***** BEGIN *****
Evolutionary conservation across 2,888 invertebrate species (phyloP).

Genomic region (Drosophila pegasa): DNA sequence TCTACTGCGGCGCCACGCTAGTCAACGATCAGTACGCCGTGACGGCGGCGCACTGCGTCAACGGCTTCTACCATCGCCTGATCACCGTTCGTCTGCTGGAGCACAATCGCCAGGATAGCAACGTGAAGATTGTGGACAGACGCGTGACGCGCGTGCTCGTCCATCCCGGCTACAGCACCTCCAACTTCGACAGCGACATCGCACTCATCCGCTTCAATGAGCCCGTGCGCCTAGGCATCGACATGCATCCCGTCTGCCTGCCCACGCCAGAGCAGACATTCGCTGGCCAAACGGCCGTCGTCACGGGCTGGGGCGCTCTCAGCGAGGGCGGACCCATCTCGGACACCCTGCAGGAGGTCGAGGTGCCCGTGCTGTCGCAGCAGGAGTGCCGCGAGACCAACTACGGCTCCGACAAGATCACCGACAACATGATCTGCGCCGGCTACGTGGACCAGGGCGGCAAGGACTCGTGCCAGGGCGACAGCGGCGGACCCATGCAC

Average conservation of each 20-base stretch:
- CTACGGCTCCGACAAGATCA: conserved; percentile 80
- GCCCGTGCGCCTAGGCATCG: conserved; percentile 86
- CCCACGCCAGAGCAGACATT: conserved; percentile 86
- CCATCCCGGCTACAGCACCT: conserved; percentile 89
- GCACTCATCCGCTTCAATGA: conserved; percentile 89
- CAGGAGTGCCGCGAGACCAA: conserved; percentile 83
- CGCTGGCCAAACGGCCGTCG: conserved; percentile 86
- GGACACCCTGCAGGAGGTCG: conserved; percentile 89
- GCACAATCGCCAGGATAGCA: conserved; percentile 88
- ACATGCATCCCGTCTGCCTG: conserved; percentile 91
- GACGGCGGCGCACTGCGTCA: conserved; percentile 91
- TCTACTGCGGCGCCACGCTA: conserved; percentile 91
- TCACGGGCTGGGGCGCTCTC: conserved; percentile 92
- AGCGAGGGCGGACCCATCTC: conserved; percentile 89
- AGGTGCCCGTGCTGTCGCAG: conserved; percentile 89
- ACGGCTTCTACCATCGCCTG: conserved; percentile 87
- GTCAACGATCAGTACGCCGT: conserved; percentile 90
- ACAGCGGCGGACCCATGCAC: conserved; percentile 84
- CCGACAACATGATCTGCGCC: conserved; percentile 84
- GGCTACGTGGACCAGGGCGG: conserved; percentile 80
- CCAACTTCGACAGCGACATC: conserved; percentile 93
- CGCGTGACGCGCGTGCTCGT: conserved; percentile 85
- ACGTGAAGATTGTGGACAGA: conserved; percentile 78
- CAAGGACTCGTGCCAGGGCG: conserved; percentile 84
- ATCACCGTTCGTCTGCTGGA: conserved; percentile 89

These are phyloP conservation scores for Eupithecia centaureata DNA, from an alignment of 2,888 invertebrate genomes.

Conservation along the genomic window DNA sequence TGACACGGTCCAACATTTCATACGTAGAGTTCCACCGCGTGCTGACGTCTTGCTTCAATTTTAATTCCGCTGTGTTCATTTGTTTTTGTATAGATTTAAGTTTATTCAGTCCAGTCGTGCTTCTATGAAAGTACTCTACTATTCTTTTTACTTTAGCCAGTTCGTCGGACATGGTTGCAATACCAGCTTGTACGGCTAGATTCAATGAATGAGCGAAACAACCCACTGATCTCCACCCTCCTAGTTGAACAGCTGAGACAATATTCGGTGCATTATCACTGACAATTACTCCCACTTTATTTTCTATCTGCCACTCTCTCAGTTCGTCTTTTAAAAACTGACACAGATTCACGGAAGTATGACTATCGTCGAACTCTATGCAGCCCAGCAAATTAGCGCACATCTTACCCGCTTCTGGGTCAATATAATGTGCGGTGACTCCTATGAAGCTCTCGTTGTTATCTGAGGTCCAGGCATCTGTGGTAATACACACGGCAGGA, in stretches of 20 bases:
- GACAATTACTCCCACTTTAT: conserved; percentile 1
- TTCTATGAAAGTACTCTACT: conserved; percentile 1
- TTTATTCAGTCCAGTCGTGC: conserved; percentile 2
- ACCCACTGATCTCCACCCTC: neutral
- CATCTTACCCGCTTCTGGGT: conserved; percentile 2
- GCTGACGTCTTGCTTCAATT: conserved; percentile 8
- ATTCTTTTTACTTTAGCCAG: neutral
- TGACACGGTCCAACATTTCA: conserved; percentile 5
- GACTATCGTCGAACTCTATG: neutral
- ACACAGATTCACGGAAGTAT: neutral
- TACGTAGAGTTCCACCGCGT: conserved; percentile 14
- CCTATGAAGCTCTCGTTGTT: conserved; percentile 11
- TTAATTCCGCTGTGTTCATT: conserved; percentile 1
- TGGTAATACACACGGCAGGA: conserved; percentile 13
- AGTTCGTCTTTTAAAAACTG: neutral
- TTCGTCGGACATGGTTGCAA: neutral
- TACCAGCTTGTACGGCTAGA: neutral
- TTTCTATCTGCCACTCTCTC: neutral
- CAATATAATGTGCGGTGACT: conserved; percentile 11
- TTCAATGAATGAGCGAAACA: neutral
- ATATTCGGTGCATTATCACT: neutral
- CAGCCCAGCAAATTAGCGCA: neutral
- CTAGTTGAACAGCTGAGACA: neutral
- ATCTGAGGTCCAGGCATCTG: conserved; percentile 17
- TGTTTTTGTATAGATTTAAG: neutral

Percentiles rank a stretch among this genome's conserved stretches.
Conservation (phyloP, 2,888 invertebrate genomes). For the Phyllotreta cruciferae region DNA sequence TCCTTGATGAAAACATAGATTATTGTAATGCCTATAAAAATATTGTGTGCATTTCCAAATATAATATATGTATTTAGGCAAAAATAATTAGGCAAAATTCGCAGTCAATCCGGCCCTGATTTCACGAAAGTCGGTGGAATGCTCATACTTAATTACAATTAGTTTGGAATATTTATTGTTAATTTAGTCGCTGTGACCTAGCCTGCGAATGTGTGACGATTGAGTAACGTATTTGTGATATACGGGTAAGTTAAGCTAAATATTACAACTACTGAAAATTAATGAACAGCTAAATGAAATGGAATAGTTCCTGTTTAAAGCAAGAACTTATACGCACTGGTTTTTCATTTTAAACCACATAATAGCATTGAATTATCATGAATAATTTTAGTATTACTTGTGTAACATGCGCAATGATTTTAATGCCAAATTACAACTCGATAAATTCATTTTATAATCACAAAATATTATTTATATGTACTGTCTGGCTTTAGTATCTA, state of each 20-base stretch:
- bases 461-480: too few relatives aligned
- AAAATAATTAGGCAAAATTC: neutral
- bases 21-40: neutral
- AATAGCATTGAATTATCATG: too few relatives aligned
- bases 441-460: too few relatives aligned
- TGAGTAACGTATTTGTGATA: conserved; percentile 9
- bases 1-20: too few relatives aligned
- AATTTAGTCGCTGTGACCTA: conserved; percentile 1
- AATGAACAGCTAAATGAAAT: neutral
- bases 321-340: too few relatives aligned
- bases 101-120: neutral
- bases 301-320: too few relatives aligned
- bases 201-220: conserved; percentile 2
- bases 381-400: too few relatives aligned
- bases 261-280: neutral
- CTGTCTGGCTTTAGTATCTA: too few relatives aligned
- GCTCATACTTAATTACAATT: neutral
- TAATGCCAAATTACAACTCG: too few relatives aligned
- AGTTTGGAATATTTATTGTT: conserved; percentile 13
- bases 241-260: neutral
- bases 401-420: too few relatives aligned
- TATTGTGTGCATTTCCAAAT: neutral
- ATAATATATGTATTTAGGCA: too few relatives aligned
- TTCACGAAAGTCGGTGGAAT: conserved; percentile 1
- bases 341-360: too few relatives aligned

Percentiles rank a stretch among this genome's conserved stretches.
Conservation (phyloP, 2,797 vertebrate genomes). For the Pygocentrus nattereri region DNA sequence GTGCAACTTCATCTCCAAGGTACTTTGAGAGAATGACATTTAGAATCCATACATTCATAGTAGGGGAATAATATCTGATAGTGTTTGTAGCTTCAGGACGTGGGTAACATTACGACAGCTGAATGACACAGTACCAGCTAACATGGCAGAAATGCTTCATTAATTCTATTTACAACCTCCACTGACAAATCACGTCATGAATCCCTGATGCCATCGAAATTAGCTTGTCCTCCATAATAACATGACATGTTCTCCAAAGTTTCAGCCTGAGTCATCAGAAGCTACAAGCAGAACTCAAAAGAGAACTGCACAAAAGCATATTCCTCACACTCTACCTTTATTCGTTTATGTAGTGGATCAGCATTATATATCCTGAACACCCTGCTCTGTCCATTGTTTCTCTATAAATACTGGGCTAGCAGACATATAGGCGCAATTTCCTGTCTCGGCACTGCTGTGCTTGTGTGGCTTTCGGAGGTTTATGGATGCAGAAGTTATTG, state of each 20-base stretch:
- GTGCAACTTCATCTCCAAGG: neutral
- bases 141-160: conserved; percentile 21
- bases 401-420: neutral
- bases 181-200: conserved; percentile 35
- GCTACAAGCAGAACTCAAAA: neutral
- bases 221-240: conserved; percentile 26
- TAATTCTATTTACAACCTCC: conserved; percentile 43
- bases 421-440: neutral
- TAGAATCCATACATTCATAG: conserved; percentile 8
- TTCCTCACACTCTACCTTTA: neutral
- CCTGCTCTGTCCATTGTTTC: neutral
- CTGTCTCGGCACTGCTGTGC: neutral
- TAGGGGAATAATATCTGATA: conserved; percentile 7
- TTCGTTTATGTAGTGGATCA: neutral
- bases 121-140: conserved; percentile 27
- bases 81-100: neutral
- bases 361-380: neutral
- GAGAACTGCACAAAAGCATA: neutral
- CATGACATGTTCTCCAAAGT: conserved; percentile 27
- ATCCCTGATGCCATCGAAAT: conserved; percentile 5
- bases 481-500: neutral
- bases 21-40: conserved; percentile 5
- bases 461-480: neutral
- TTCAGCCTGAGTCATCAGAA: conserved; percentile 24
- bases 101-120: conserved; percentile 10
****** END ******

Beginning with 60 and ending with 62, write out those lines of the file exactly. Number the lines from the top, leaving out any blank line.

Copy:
- bases 21-40: neutral
- AATAGCATTGAATTATCATG: too few relatives aligned
- bases 441-460: too few relatives aligned